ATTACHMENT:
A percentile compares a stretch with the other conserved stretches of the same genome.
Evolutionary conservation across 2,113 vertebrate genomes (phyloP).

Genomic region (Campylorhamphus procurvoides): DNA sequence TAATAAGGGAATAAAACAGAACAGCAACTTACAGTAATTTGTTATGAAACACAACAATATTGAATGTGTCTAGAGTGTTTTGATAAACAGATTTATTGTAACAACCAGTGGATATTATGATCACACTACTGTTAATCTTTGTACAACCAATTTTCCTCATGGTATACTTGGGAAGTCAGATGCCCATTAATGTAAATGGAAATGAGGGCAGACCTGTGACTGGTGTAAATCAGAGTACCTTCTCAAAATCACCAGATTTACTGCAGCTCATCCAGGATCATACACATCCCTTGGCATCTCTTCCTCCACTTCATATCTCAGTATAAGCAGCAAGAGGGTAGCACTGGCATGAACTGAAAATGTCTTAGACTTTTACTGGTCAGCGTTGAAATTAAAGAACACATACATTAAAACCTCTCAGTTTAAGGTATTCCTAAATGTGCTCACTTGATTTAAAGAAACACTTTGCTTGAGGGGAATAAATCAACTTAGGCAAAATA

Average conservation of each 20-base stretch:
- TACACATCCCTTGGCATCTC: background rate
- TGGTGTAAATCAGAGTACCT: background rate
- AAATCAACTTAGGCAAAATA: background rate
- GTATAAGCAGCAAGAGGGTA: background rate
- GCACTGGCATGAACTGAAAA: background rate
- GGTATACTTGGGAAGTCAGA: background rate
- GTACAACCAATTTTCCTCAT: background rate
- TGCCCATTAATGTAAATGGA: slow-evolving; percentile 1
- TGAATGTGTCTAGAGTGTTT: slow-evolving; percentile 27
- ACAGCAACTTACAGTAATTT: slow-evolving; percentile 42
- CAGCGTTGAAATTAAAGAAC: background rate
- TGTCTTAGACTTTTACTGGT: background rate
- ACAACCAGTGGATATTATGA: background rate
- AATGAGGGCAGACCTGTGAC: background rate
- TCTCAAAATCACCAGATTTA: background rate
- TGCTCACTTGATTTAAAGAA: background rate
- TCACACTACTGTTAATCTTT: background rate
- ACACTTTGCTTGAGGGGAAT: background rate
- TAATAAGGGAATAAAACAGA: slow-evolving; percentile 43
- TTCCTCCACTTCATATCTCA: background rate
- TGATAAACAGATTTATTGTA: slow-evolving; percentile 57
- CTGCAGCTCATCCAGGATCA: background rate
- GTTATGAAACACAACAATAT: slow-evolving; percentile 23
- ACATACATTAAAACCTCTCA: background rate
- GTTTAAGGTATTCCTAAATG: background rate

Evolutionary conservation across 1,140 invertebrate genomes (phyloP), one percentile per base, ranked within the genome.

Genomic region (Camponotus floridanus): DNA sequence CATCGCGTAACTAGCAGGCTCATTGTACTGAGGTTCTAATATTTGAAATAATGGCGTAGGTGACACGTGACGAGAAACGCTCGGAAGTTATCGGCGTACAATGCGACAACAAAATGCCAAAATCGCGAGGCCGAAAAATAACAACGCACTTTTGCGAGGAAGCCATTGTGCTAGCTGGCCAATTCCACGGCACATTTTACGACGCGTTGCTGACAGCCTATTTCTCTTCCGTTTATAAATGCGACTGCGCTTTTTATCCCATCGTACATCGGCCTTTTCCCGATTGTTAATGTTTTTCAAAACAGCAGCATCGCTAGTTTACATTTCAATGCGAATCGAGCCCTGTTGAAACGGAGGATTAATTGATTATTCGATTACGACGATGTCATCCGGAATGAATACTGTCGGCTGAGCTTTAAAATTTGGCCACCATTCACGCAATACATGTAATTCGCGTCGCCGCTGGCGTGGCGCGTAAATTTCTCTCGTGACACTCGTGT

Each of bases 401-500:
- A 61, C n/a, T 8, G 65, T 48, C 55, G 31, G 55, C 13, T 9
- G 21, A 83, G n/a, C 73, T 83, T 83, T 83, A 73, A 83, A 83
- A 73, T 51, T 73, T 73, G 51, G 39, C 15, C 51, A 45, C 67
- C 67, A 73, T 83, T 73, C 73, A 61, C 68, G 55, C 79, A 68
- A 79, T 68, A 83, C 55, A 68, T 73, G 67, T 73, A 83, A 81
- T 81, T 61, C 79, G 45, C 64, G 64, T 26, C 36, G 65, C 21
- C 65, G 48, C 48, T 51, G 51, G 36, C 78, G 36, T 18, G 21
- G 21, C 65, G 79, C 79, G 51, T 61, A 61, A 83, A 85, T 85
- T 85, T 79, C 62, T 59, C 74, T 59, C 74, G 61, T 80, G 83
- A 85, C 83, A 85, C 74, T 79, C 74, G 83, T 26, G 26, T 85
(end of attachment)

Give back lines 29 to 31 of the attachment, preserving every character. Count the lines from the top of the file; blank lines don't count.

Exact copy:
- GTTTAAGGTATTCCTAAATG: background rate

Evolutionary conservation across 1,140 invertebrate genomes (phyloP), one percentile per base, ranked within the genome.

Genomic region (Camponotus floridanus): DNA sequence CATCGCGTAACTAGCAGGCTCATTGTACTGAGGTTCTAATATTTGAAATAATGGCGTAGGTGACACGTGACGAGAAACGCTCGGAAGTTATCGGCGTACAATGCGACAACAAAATGCCAAAATCGCGAGGCCGAAAAATAACAACGCACTTTTGCGAGGAAGCCATTGTGCTAGCTGGCCAATTCCACGGCACATTTTACGACGCGTTGCTGACAGCCTATTTCTCTTCCGTTTATAAATGCGACTGCGCTTTTTATCCCATCGTACATCGGCCTTTTCCCGATTGTTAATGTTTTTCAAAACAGCAGCATCGCTAGTTTACATTTCAATGCGAATCGAGCCCTGTTGAAACGGAGGATTAATTGATTATTCGATTACGACGATGTCATCCGGAATGAATACTGTCGGCTGAGCTTTAAAATTTGGCCACCATTCACGCAATACATGTAATTCGCGTCGCCGCTGGCGTGGCGCGTAAATTTCTCTCGTGACACTCGTGT